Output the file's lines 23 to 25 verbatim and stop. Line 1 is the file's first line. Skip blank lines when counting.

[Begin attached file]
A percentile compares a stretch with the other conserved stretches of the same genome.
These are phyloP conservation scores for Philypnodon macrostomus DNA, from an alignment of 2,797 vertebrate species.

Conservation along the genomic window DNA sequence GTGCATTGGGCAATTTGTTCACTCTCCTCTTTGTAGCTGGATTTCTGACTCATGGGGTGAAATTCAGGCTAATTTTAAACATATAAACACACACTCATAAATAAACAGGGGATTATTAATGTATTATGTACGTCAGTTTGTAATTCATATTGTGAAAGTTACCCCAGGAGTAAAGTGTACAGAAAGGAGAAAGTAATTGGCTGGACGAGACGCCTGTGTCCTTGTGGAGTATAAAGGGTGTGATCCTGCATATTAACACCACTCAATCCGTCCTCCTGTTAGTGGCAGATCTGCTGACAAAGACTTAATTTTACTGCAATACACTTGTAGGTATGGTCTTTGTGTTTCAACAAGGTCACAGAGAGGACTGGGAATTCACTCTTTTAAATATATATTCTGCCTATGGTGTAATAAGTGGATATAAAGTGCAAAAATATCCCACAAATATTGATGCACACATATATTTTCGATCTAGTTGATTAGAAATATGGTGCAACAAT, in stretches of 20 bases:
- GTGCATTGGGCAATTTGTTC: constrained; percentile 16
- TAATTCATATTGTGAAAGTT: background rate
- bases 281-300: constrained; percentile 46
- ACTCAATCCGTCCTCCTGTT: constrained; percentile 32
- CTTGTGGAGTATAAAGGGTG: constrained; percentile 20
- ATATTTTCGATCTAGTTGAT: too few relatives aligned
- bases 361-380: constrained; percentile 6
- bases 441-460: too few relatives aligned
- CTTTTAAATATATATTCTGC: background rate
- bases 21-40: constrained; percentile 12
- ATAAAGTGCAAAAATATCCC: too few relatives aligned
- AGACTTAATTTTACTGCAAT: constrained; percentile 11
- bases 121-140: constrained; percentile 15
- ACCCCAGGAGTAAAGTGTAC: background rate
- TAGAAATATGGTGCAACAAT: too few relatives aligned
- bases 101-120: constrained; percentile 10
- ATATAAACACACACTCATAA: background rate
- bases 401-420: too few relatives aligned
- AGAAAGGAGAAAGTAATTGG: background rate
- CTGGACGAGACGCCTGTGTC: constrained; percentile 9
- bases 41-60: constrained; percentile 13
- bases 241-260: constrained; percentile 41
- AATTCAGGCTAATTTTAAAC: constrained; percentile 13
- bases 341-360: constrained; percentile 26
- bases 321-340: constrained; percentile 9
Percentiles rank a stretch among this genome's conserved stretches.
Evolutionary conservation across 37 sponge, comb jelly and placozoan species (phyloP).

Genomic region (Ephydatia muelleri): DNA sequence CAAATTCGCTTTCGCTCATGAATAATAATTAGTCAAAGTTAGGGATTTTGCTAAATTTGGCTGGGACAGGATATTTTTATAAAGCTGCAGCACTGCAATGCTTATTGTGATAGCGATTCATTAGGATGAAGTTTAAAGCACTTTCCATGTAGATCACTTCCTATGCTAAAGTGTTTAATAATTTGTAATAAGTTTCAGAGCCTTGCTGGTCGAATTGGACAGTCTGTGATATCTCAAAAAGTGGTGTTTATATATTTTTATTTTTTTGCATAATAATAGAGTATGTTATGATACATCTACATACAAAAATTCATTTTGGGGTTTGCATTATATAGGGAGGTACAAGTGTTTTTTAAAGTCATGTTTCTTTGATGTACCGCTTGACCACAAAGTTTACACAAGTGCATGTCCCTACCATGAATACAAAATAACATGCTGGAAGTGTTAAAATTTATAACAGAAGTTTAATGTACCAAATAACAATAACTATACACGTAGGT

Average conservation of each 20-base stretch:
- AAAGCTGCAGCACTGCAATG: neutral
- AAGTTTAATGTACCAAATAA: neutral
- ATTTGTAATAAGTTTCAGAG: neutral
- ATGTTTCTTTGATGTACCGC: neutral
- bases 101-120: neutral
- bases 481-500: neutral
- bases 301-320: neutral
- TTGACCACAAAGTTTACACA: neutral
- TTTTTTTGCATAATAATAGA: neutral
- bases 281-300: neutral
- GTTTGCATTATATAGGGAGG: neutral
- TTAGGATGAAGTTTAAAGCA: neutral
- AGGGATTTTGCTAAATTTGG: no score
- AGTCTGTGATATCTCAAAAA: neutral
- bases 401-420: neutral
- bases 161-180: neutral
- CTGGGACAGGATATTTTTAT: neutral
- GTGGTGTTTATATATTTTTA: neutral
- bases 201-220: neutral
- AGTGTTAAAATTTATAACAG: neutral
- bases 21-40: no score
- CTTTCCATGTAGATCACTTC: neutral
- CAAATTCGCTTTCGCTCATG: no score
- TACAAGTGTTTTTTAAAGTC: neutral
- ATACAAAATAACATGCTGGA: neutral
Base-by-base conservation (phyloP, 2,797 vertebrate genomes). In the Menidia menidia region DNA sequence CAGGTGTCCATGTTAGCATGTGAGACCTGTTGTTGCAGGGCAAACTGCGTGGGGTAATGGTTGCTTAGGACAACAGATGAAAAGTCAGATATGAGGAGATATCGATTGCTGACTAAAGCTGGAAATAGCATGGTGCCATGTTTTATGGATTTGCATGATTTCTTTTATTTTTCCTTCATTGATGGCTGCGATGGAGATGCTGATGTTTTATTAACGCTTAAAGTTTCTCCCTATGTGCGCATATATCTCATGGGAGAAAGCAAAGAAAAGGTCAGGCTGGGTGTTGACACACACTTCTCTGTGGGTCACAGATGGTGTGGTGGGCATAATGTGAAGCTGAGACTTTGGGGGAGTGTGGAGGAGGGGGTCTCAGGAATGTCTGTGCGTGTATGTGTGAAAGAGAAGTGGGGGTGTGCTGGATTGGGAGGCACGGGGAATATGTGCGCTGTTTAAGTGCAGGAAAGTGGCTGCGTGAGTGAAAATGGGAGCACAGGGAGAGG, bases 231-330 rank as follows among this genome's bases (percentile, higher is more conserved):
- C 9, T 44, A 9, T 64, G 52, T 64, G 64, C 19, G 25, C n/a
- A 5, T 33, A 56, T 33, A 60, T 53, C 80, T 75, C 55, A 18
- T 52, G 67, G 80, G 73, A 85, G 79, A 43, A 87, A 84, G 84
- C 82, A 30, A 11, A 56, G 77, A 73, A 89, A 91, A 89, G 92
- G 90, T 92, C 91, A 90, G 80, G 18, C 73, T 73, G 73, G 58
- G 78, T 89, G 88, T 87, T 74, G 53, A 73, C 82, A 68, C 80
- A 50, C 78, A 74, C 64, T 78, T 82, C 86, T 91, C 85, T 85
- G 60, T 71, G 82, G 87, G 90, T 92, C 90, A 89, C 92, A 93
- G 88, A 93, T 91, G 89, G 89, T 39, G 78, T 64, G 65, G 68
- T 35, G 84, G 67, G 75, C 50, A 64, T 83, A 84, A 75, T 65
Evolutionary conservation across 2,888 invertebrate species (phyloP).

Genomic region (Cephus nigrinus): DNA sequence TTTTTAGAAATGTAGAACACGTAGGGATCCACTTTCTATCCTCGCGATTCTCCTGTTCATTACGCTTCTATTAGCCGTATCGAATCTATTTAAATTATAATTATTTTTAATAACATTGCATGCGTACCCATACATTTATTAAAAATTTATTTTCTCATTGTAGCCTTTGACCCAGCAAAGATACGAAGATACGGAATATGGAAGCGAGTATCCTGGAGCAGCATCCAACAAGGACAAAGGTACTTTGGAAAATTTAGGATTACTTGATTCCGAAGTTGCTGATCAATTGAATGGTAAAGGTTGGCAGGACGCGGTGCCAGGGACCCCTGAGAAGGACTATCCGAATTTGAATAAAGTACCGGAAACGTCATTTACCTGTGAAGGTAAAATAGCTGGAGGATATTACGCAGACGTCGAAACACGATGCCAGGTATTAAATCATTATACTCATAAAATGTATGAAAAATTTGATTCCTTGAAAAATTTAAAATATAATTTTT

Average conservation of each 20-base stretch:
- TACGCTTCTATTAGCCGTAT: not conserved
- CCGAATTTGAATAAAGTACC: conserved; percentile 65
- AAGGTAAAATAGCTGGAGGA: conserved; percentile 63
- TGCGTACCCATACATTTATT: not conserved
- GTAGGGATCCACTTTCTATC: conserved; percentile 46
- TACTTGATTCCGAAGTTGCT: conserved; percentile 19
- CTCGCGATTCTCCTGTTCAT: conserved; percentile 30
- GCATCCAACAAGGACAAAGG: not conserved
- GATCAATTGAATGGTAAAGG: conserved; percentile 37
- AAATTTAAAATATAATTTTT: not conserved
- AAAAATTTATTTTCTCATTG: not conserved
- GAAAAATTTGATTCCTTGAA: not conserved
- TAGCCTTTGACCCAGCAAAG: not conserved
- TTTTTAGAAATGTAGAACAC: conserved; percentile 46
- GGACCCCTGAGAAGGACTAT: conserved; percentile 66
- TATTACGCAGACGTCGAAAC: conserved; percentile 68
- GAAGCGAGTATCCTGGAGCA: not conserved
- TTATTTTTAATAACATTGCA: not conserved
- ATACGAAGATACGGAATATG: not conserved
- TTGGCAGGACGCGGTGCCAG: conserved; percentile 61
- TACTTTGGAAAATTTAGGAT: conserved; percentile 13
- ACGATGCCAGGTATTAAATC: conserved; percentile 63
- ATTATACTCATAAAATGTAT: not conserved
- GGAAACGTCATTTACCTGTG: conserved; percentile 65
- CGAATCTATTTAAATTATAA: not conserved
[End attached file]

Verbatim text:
- CTGGACGAGACGCCTGTGTC: constrained; percentile 9
- bases 41-60: constrained; percentile 13
- bases 241-260: constrained; percentile 41